Abba Yusuf’s sack, Atiku/Obi vs Tinubu — court verdicts that sparked debates in 2023


    The judiciary was constantly in the spotlight throughout 2023, grappling with a chaotic calendar, public pushback over rulings and eroding public confidence.

    It was a momentous and trying year for judges whose pronouncements and verdicts came under intense scrutiny. There were also several headline-grabbing verdicts, particularly in relation to the general election.

    In October, the Independent National Electoral Commission (INEC) said it was faced with over 1,000 pre-election litigations in the buildup to the 2023 elections. 

    Here is a roundup of the major and controversial verdicts recorded in the country during the year.



    The supreme court judgment which affirmed Godswill Akpabio as the Akwa Ibom north-west senatorial district on January 20, was received with surprise.

    Akpabio contested for the presidential ticket of the All Progressives Congress (APC) while Udom Ekpoudom, a former deputy inspector-general of police (DIG), won the party’s primary for the Akwa Ibom north-west district.


    However, after losing out in the race to secure the presidential ticket,  the party conducted another primary poll which produced Akpabio as the winner. 

    The APC and Akpabio went before the federal high court to challenge INEC’s decision not to enlist any candidate for the senatorial district ahead of the general election.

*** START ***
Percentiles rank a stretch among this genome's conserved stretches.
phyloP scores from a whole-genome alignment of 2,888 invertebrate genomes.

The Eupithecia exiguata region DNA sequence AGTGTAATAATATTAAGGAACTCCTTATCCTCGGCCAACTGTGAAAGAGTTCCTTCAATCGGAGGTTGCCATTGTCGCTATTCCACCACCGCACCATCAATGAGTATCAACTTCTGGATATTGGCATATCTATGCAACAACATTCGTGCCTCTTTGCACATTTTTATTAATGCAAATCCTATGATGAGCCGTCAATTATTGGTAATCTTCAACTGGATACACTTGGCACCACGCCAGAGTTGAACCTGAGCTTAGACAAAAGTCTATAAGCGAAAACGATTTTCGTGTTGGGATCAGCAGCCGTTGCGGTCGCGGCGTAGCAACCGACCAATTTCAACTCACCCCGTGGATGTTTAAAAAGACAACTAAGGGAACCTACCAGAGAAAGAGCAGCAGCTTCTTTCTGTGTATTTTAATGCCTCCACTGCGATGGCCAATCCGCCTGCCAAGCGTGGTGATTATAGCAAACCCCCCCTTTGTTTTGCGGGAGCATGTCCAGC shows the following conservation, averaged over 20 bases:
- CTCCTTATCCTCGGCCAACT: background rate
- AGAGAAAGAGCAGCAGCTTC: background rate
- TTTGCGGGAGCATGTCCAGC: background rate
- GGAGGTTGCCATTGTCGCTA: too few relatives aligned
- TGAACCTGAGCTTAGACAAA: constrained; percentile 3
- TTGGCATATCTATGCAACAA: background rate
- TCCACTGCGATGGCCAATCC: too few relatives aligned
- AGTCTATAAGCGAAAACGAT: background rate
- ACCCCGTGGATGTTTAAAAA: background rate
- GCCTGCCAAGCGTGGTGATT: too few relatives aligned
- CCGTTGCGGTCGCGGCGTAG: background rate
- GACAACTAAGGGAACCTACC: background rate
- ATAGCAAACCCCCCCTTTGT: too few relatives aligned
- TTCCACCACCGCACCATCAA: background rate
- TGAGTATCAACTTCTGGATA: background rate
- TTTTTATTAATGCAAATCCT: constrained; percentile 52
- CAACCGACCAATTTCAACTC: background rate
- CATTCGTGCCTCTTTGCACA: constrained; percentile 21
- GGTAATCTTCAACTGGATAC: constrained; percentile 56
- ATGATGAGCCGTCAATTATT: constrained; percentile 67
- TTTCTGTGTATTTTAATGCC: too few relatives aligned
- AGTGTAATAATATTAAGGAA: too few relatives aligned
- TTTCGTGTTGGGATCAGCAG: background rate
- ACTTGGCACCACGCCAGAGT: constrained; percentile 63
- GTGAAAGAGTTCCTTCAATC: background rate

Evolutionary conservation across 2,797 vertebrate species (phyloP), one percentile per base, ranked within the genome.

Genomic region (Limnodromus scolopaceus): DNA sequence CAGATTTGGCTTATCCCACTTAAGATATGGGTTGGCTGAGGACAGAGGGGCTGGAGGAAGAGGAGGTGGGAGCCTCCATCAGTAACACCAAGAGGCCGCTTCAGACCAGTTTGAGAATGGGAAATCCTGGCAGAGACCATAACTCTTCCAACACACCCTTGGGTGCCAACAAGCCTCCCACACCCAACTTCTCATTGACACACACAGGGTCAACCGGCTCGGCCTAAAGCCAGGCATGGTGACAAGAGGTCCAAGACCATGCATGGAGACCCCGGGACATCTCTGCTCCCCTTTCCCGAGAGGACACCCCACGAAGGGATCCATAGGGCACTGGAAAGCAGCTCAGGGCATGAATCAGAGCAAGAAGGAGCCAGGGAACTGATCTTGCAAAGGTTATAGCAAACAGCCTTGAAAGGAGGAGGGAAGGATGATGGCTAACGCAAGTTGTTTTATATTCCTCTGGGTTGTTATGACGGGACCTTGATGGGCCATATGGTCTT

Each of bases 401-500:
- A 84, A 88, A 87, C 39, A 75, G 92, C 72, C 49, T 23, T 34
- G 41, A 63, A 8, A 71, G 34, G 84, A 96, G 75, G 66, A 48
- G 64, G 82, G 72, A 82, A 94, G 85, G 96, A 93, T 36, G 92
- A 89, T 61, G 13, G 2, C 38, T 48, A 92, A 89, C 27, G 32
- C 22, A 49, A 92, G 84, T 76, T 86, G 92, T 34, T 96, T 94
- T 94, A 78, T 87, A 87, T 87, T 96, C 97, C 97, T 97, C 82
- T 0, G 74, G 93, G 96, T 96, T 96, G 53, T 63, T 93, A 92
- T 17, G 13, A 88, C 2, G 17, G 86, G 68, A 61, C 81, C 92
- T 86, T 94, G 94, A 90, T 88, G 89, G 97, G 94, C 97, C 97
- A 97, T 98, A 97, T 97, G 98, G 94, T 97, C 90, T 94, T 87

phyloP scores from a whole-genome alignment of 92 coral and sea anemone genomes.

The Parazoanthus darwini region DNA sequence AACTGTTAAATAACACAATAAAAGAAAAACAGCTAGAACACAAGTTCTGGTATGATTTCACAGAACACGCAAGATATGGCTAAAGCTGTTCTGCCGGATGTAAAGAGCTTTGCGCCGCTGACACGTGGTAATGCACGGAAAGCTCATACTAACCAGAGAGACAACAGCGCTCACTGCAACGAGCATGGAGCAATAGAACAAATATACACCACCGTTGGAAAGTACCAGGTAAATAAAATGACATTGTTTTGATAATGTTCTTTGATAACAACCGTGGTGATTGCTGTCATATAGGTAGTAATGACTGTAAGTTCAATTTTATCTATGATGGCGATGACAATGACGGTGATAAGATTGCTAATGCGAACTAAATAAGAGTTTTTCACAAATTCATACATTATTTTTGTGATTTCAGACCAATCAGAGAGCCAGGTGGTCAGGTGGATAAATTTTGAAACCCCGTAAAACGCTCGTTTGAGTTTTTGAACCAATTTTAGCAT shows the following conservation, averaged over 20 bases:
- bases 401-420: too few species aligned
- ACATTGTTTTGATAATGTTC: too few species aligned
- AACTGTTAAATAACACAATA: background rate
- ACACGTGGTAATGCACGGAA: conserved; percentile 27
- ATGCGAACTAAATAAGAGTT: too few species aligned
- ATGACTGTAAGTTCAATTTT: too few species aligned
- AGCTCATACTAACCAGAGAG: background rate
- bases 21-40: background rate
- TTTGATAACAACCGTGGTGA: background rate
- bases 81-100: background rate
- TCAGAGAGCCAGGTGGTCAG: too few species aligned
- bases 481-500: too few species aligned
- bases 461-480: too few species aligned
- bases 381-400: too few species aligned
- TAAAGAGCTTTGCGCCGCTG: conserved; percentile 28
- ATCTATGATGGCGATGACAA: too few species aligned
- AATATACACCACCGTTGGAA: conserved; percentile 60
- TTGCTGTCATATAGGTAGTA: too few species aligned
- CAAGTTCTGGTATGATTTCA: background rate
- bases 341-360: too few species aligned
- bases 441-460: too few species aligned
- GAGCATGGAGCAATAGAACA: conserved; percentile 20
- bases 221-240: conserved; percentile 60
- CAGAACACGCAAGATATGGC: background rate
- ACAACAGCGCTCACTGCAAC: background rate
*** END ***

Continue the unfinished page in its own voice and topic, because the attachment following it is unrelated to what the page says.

While they got a favourable ruling at the trial court, the appellate court, on November 14, quashed the judgment and sacked Akpabio as the candidate of the party.

    However, the apex court in its judgment held that the issue was an internal party affair which stripped the appeal court of jurisdiction to hear the matter.



    In February, the supreme court declared Ahmad Lawan, former senate president, as the candidate of the APC for Yobe north district. 

     Bashir Machina, who had won the party’s ticket unopposed during the primary in May 2022, was asked to step down for Lawan.

    Lawan lost out in the presidential primary in June 2022.

    While Machina declined to step down, the APC in Yobe submitted Lawan’s name to INEC.

    The electoral body did not recognise any candidate for the party. But Machina approached the court, seeking to be recognised as the senatorial candidate.


    In September 2022, Machina won in a federal high court in Damaturu, the state capital. A month later, an Abuja court of appeal upheld his election as the APC candidate for Yobe north. 

    However, three out of five members of the supreme court panel later removed Machina, stating that the case at the trial court should not have started via an originating summons due to fraud allegations within it.